2.) Advice for anyone first taking finals?

This year, I’m so far into my major that my finals were projects, but either way, I highly recommend starting WAY ahead of time and not waiting till last minute. my projects have been working with real life clients, creating news and press releases, as well as, media kits and infographics. My projects have been semester long projects and turn in my final revisions as my final

Senior:

Kristi Scott, 21, Hendrix College; from League City, Texas; Psychology Major, Sociology Minor

1.) How do you normally prepare for finals?

Throughout the semester, I write potential questions professors may ask on a test and when it comes time for finals, I typically transfer those questions and major terms into Quizlet flashcards. I also make up a ton of pneumonics so that concepts stand out in my memory. When it comes time to study, I go to a quiet place, listen to classical music, and set a 60-minute timer to quiz myself over what I’ve just read. Unfortunately, I always drastically over caffeinate with Starbucks canned espressos.

2.) Advice for anyone first taking finals?

If you are taking finals for the first time, I definitely recommend getting as much sleep as possible. Without proper sleep, it’s very easy to get down on yourself and overdramatize the weight of a test grade. If you study well in advanced and go to office hours whenever you need help or reassurance, you will do great.

Professor:

Kateryna Ligon, Associate Professor of Business at Central Baptist College

1.) What recommendations do you have for students who are preparing to take finals?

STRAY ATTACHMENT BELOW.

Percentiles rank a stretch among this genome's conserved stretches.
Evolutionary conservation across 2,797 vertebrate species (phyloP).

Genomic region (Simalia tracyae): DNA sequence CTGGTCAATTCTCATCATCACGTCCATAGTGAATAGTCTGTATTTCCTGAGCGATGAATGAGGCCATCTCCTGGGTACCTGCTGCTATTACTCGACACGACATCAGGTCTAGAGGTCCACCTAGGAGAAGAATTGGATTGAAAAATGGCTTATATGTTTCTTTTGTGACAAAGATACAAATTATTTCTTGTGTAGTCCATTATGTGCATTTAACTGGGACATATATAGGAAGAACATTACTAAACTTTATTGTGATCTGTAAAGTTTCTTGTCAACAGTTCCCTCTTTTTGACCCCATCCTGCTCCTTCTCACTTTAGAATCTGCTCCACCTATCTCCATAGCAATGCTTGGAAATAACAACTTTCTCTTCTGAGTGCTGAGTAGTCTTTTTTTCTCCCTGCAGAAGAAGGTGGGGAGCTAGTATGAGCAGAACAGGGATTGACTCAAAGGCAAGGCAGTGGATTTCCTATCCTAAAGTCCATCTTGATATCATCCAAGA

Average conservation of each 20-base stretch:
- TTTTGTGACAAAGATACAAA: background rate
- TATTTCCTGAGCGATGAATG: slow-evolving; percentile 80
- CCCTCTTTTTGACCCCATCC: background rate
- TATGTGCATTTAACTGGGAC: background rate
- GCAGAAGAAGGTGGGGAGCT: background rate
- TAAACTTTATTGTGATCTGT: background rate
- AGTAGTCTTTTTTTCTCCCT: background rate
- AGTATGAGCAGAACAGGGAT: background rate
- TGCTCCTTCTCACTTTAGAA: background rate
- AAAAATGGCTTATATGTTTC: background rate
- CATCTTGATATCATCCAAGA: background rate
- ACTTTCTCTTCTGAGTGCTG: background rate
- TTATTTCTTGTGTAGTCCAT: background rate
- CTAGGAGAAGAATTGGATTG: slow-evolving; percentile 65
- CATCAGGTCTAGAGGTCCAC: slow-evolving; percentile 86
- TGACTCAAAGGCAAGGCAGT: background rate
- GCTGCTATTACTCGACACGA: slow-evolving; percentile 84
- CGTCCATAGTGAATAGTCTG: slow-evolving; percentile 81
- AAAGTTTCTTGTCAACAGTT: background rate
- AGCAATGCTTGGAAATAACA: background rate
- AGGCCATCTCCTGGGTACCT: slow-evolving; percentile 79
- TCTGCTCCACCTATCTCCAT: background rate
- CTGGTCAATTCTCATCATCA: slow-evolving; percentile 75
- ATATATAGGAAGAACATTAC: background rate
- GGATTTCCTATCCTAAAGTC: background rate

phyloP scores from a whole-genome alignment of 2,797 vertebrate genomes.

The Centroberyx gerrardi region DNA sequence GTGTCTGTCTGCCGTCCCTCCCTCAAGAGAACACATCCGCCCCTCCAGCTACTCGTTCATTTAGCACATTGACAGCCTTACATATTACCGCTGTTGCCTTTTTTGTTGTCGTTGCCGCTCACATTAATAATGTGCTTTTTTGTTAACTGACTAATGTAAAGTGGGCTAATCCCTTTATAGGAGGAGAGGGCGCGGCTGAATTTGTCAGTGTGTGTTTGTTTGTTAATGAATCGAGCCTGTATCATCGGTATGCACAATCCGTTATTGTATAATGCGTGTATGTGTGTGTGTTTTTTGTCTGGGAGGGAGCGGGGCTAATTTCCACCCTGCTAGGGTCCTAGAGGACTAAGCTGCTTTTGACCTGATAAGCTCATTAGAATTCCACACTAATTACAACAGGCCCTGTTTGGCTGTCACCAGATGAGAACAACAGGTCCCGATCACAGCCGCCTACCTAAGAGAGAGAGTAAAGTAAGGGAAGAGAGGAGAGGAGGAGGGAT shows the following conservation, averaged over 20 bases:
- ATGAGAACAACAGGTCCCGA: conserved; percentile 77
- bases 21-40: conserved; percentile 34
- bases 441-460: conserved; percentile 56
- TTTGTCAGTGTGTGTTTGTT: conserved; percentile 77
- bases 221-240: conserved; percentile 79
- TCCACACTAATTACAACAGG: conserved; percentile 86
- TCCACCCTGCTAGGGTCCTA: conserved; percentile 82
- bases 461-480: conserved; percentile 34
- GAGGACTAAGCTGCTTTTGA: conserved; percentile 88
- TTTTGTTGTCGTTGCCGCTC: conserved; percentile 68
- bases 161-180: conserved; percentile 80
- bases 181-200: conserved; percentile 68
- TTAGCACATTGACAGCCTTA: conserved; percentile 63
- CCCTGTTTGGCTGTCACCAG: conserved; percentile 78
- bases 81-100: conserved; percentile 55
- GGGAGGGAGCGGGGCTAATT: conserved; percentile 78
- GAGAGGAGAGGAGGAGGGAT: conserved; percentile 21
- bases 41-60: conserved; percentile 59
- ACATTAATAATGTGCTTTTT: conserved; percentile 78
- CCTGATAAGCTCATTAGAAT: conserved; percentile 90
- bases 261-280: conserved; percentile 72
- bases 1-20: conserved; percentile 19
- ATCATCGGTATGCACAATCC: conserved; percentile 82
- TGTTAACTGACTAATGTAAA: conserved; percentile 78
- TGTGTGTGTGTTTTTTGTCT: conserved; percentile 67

Make sure to attend final review class, most likely you will be given a study guide. Take it seriously and review class material. Do not stay up late the night before exam. Allow yourself a night of good sleep before the finals. Pray while [studying] and before the final; ask God to empower you to gain and retain the new knowledge and do well on the final. During the final, relax and believe in your skills.

2.) What are some trends you’ve seen through the years that work well for students?

Final review and study guide give[s] students [a] plan of action and guide their time management before the final. Critical thinking and practical application of [the] material helps retain more information than just book memorization.

3.) What are finals like for your side of the desk? What’s your experience through the years with this time of the school year?

It is a busy time, students hardly can wait to get their final exams results back; however [this] impatience puts more pressure on the teacher. Students should work with their teacher and in class during the semester, which will provide more confidence for them during final exam. Students’[s] involvement in the class and full awareness of their grade throughout the semester will benefit a student and a teacher.

For me, balancing an essay and multiple choice questions format is always challenging, but I believe it provides [a] better picture of students’s knowledge and exam preparedness. Essay answers are always time consuming to grade. This semester I used a sole essay format final exam for Business Communications class; mixed format final for Management and Marketing classes, and a multiple choice format for International Business class. I am pleased with results; CBC students worked hard and earned some good grades, but most importantly, I believe students were challenged, engaged, and inspired by the information covered in my classes and by reminder of God’s love and guidance.